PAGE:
To determine the sufficiency of a complaint, a court must take three steps: (1) the court must take note of the elements a plaintiff must plead to state a claim; (2) the court should identify allegations that, because they are no more than conclusions, are not entitled to the assumption of truth; and (3) when there are well-pleaded factual allegations, a court should assume their veracity and then determine whether they plausibly give rise to an entitlement for relief. Malleus v. George, 641 F.3d 560, 563 (3d Cir. 2011) (quoting Ashcroft v. Iqbal, 556 U.S. 662, 664, 675, 679 (2009) (alterations, quotations, and other citations omitted).

         A district court, in weighing a motion to dismiss, asks “not whether a plaintiff will ultimately prevail but whether the claimant is entitled to offer evidence to support the claim.” Twombly, 550 U.S. at 563 n.8 (quoting Scheuer v. Rhoades, 416 U.S. 232, 236 (1974)); see also Iqbal, 556 U.S. at 684 (“Our decision in Twombly expounded the pleading standard for ‘all civil actions' . . . .”); Fowler v. UPMC Shadyside, 578 F.3d 203, 210 (3d Cir. 2009) (“Iqbal . . . provides the final nail in the coffin for the ‘no set of facts' standard that applied to federal complaints before Twombly.”). “A motion to dismiss should be granted if the plaintiff is unable to plead ‘enough facts to state a claim to relief that is plausible on its face.'” Malleus, 641 F.3d at 563 (quoting Twombly, 550 U.S. at 570).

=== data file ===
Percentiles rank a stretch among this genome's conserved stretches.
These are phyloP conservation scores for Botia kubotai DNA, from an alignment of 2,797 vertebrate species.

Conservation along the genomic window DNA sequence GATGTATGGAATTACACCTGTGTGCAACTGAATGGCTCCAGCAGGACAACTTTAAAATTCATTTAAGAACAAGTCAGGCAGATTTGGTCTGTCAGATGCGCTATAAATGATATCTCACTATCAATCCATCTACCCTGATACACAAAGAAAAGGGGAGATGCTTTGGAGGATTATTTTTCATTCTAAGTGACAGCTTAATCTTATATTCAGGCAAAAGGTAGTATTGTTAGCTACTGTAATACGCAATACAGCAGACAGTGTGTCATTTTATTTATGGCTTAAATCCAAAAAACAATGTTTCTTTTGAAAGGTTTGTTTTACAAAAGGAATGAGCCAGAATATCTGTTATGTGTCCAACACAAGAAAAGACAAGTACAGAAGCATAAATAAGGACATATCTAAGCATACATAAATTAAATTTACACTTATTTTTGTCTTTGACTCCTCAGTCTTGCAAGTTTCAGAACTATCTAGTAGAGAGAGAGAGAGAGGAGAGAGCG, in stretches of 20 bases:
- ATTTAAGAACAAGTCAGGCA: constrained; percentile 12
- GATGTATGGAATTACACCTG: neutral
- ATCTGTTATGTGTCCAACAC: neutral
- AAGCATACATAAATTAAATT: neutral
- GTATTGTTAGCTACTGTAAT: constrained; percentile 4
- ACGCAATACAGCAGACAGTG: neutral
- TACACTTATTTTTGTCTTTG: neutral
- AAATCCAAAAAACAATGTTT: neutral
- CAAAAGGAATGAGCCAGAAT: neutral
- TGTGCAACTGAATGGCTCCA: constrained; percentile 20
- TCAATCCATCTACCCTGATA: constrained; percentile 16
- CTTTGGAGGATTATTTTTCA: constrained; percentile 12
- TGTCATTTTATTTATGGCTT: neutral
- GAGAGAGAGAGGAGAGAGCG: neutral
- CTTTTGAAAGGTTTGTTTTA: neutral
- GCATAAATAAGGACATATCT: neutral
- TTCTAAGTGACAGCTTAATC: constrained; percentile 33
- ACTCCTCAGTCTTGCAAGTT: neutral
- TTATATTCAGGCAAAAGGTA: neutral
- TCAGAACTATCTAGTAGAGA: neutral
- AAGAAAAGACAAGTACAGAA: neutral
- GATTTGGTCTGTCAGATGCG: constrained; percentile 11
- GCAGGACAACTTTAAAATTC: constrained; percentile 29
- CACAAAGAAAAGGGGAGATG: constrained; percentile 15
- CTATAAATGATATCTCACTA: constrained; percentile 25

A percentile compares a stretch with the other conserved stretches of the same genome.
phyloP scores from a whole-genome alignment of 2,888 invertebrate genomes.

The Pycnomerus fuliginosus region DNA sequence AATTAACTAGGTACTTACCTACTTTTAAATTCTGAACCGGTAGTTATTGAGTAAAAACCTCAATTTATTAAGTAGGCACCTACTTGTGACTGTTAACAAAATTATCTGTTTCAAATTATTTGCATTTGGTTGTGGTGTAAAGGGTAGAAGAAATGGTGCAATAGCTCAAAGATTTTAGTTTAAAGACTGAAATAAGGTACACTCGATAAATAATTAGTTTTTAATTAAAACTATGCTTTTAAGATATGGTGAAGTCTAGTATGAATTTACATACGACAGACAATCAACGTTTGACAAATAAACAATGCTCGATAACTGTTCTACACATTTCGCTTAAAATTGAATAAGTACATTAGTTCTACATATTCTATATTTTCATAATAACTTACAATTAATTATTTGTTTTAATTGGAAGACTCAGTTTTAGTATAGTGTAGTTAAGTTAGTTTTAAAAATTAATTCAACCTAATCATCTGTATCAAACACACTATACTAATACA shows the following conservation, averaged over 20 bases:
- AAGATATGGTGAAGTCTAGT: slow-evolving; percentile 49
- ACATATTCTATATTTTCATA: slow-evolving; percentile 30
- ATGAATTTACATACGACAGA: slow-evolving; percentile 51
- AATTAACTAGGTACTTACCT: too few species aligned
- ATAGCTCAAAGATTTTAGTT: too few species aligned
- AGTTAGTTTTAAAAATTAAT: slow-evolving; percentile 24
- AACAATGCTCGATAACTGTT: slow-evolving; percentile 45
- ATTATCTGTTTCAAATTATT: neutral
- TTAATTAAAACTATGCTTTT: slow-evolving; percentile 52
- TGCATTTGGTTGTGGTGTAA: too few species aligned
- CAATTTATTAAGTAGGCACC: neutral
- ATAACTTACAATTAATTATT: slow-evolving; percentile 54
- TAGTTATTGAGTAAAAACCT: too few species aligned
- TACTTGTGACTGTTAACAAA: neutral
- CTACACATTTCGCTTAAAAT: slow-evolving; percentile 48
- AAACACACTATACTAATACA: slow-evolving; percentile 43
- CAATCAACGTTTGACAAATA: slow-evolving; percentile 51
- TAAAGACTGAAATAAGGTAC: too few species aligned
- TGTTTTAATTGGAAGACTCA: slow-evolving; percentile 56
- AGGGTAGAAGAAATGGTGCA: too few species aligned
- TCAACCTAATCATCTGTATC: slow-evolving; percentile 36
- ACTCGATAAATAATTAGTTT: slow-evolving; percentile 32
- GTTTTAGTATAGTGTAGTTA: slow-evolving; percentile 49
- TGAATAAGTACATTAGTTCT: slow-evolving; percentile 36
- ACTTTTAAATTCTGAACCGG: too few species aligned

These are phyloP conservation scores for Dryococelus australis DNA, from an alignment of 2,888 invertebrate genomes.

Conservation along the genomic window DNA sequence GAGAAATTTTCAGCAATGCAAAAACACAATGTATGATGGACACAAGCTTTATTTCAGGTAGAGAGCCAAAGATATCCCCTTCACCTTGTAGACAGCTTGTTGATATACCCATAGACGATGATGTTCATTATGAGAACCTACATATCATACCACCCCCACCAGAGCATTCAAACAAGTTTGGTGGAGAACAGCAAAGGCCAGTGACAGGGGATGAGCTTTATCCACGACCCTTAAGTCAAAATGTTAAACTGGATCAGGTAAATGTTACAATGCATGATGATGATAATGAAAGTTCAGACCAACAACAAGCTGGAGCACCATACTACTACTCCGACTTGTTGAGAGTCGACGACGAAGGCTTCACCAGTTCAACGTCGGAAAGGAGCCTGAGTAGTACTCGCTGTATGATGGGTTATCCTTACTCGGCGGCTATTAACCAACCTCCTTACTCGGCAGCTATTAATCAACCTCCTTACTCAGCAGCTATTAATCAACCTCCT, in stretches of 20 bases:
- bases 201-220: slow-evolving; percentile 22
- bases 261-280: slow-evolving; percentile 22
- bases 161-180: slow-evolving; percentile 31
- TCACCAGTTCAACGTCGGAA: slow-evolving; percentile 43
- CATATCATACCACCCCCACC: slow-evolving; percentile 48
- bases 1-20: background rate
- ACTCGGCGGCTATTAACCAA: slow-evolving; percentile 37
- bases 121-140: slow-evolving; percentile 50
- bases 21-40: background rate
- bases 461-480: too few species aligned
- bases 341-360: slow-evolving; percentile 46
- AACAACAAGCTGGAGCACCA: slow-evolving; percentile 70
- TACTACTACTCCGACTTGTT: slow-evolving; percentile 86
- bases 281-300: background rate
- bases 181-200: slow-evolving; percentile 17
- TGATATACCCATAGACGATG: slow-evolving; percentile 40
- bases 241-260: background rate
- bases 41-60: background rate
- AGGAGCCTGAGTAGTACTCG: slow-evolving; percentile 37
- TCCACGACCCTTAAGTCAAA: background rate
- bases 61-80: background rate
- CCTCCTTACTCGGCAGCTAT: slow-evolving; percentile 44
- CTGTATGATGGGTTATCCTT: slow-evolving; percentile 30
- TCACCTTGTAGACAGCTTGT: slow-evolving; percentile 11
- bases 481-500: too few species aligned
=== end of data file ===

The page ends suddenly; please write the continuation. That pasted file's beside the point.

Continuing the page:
A court in reviewing a Rule 12(b)(6) motion must only consider the facts alleged in the pleadings, the documents attached thereto as exhibits, and matters of judicial notice. S. Cross Overseas Agencies, Inc. v. Kwong Shipping Grp. Ltd., 181 F.3d 410, 426 (3d Cir. 1999). A court may consider, however, “an undisputedly authentic document that a defendant attaches as an exhibit to a motion to dismiss if the plaintiff's claims are based on the document.” Pension Benefit Guar. Corp. v. White Consol. Indus., Inc., 998 F.2d 1192, 1196 (3d Cir. 1993). If any other matters outside the pleadings are presented to the court, and the court does not exclude those matters, a Rule 12(b)(6) motion will be treated as a summary judgment motion pursuant to Rule 56. Fed.R.Civ.P. 12(b).